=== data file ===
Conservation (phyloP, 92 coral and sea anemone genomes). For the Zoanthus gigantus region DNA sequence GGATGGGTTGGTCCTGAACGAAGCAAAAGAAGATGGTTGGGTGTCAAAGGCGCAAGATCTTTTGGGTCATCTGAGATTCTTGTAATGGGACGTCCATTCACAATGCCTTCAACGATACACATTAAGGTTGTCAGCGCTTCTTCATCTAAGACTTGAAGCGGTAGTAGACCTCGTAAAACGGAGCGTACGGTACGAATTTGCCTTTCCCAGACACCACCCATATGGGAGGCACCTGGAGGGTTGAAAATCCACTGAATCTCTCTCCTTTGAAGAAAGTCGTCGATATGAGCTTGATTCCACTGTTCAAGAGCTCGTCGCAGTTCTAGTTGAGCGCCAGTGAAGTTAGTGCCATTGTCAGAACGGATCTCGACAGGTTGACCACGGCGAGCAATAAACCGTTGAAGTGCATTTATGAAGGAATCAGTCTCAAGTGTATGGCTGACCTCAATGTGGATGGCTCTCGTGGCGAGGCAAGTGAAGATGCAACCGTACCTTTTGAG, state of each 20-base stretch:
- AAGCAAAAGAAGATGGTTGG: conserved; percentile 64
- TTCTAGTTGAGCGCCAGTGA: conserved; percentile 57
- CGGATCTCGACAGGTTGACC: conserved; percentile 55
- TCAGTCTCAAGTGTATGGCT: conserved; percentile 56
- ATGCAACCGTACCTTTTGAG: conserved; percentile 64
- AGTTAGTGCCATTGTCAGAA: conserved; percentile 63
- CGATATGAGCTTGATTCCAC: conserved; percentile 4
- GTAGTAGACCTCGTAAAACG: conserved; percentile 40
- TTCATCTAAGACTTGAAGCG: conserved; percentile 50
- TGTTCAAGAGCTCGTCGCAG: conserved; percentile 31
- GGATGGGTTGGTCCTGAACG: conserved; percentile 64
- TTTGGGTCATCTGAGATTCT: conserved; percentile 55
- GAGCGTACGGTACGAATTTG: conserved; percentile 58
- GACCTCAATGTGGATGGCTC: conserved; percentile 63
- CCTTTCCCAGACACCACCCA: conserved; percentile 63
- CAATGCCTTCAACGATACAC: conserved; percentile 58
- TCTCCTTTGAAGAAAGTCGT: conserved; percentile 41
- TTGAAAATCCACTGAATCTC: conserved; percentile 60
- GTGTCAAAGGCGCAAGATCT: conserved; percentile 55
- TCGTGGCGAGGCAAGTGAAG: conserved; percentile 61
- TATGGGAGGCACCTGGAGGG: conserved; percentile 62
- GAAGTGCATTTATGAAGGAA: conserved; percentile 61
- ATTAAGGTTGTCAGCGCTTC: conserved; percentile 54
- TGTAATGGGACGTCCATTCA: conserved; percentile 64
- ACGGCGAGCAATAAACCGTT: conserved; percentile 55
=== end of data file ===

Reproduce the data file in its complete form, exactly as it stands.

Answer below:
Conservation (phyloP, 92 coral and sea anemone genomes). For the Zoanthus gigantus region DNA sequence GGATGGGTTGGTCCTGAACGAAGCAAAAGAAGATGGTTGGGTGTCAAAGGCGCAAGATCTTTTGGGTCATCTGAGATTCTTGTAATGGGACGTCCATTCACAATGCCTTCAACGATACACATTAAGGTTGTCAGCGCTTCTTCATCTAAGACTTGAAGCGGTAGTAGACCTCGTAAAACGGAGCGTACGGTACGAATTTGCCTTTCCCAGACACCACCCATATGGGAGGCACCTGGAGGGTTGAAAATCCACTGAATCTCTCTCCTTTGAAGAAAGTCGTCGATATGAGCTTGATTCCACTGTTCAAGAGCTCGTCGCAGTTCTAGTTGAGCGCCAGTGAAGTTAGTGCCATTGTCAGAACGGATCTCGACAGGTTGACCACGGCGAGCAATAAACCGTTGAAGTGCATTTATGAAGGAATCAGTCTCAAGTGTATGGCTGACCTCAATGTGGATGGCTCTCGTGGCGAGGCAAGTGAAGATGCAACCGTACCTTTTGAG, state of each 20-base stretch:
- AAGCAAAAGAAGATGGTTGG: conserved; percentile 64
- TTCTAGTTGAGCGCCAGTGA: conserved; percentile 57
- CGGATCTCGACAGGTTGACC: conserved; percentile 55
- TCAGTCTCAAGTGTATGGCT: conserved; percentile 56
- ATGCAACCGTACCTTTTGAG: conserved; percentile 64
- AGTTAGTGCCATTGTCAGAA: conserved; percentile 63
- CGATATGAGCTTGATTCCAC: conserved; percentile 4
- GTAGTAGACCTCGTAAAACG: conserved; percentile 40
- TTCATCTAAGACTTGAAGCG: conserved; percentile 50
- TGTTCAAGAGCTCGTCGCAG: conserved; percentile 31
- GGATGGGTTGGTCCTGAACG: conserved; percentile 64
- TTTGGGTCATCTGAGATTCT: conserved; percentile 55
- GAGCGTACGGTACGAATTTG: conserved; percentile 58
- GACCTCAATGTGGATGGCTC: conserved; percentile 63
- CCTTTCCCAGACACCACCCA: conserved; percentile 63
- CAATGCCTTCAACGATACAC: conserved; percentile 58
- TCTCCTTTGAAGAAAGTCGT: conserved; percentile 41
- TTGAAAATCCACTGAATCTC: conserved; percentile 60
- GTGTCAAAGGCGCAAGATCT: conserved; percentile 55
- TCGTGGCGAGGCAAGTGAAG: conserved; percentile 61
- TATGGGAGGCACCTGGAGGG: conserved; percentile 62
- GAAGTGCATTTATGAAGGAA: conserved; percentile 61
- ATTAAGGTTGTCAGCGCTTC: conserved; percentile 54
- TGTAATGGGACGTCCATTCA: conserved; percentile 64
- ACGGCGAGCAATAAACCGTT: conserved; percentile 55